The International Osteoporosis Foundation estimates that approximately 75 million people across the developed world suffer from osteoporosis. Fortunately, there are a number of ways that people can delay or prevent the onset of the disease. Following a good diet is one of the best things that you can do. Here are some foods that you will want to avoid if you want to reduce the risks of osteoporosis.
Anything High in Sodium
Studies have shown that salt forces the kidneys to absorb more calcium. This means that you should reduce the amount of salt that you consume if you want to reduce your risks of osteoporosis. The American Heart Association recommends consuming less than 1,500 miligrams of sodium a day, but most orthopedists recommend even lower amounts if possible. They argue that people should consume as little sodium as possible.
A number of different foods have sodium. However, the best way to reduce your sodium intake is to avoid eating salt. Experts have found that about 90% of the sodium that we consume comes through table salt, so avoiding using it as a seasoning will drastically reduce your risk of bone disease. Processed meats and fast foods should also be limited.
Foods that Are Loaded in Sugar
You will also want to be careful about consuming any foods that have a lot of sugar. Research has shown that sugar can have a two-tier effect on your bones:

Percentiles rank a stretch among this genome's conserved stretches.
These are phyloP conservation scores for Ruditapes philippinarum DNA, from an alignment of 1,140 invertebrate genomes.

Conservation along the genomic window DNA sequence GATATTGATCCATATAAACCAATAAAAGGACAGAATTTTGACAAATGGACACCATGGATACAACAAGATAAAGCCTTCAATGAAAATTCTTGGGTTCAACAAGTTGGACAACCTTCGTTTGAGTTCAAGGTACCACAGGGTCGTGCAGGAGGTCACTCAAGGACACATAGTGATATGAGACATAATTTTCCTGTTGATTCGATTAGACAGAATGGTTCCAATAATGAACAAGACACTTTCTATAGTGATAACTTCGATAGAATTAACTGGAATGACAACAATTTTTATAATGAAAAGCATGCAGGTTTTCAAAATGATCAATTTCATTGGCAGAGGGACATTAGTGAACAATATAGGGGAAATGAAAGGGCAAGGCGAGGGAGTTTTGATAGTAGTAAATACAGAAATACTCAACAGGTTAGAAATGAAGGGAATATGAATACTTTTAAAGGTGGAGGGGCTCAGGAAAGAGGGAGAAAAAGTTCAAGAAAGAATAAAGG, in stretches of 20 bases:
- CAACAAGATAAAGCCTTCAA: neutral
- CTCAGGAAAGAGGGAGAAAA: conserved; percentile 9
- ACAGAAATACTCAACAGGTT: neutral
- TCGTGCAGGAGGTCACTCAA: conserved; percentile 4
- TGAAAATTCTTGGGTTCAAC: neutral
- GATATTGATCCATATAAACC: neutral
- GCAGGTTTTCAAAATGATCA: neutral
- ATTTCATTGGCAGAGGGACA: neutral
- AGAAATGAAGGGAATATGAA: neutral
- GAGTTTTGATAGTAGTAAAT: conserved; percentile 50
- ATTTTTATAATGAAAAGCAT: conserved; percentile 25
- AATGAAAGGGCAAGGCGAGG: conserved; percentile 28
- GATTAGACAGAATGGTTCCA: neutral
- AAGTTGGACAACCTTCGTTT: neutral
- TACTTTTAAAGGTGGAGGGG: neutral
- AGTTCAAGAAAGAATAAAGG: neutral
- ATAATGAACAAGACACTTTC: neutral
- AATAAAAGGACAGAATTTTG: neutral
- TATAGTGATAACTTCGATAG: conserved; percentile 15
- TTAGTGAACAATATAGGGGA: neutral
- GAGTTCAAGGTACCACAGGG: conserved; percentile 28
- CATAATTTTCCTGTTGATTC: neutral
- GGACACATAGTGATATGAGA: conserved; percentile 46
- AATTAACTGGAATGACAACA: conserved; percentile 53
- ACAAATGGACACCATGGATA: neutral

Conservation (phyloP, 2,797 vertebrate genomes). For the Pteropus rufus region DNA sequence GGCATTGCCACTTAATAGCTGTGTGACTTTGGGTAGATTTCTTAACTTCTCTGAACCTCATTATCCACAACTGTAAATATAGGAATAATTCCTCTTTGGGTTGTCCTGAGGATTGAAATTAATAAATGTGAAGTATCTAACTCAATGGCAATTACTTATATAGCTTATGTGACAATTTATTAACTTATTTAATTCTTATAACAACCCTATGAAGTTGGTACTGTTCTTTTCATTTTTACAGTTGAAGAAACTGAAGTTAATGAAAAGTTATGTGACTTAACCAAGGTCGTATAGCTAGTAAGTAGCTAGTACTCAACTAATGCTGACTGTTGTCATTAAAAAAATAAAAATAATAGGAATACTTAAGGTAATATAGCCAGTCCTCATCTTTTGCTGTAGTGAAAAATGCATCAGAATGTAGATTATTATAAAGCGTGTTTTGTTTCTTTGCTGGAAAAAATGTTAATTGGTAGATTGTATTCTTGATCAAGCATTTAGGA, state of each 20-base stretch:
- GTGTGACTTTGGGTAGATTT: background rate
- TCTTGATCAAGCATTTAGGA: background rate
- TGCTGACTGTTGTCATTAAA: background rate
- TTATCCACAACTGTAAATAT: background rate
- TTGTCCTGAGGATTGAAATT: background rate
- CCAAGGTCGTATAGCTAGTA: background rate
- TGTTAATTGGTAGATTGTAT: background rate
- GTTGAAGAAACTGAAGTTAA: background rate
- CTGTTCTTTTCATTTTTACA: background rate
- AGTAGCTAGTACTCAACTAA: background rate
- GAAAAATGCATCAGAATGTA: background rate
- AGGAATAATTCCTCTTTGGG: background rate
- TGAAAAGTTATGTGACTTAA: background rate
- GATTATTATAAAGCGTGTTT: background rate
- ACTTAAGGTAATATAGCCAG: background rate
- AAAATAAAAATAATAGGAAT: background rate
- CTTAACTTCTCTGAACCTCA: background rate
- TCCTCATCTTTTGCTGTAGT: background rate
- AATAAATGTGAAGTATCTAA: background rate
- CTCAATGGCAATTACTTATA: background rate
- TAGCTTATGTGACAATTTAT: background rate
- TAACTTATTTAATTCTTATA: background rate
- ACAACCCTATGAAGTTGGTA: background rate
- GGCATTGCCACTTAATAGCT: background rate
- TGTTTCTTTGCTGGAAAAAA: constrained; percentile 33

- It makes it more difficult for your bones to absorb calcium.
- It damages phosphorous, which is another essential nutrient for your bones.
Fortunately, there are a number of sweet foods that aren’t loaded with refined sugars. Try eating sweet fruits instead.
High Levels of Caffeine
Coffee fiends will also want to make some changes to lessen the risk of osteoporosis. Many studies have shown that caffeine draws calcium from the bones. You will want to consume caffeine in moderation to reduce the risk of developing osteoporosis.
Changing the types of beverages and foods that you consume can have a substantial impact. One study found that people that drank coffee on a regular basis where at a significantly higher risk of suffering from bone fractures. However, the same study showed that people drinking tea did not face the same risks. Another study showed that people that drank caffeinated soda regularly were at risk of developing osteoporosis. However, the risk was small and could be addressed with simple dietary changes, unless they were also drinking diet soda that had high levels of aspartame.
Diet soda has high levels of aspartame, which has been shown to deplete calcium levels from bones. You will want to avoid drinking diet soda on a regular basis to lessen this risk. If you do drink diet soda on a regular basis, then you may need to make up for it by taking raloxifene or another drug to reduce the risk of developing osteoporosis.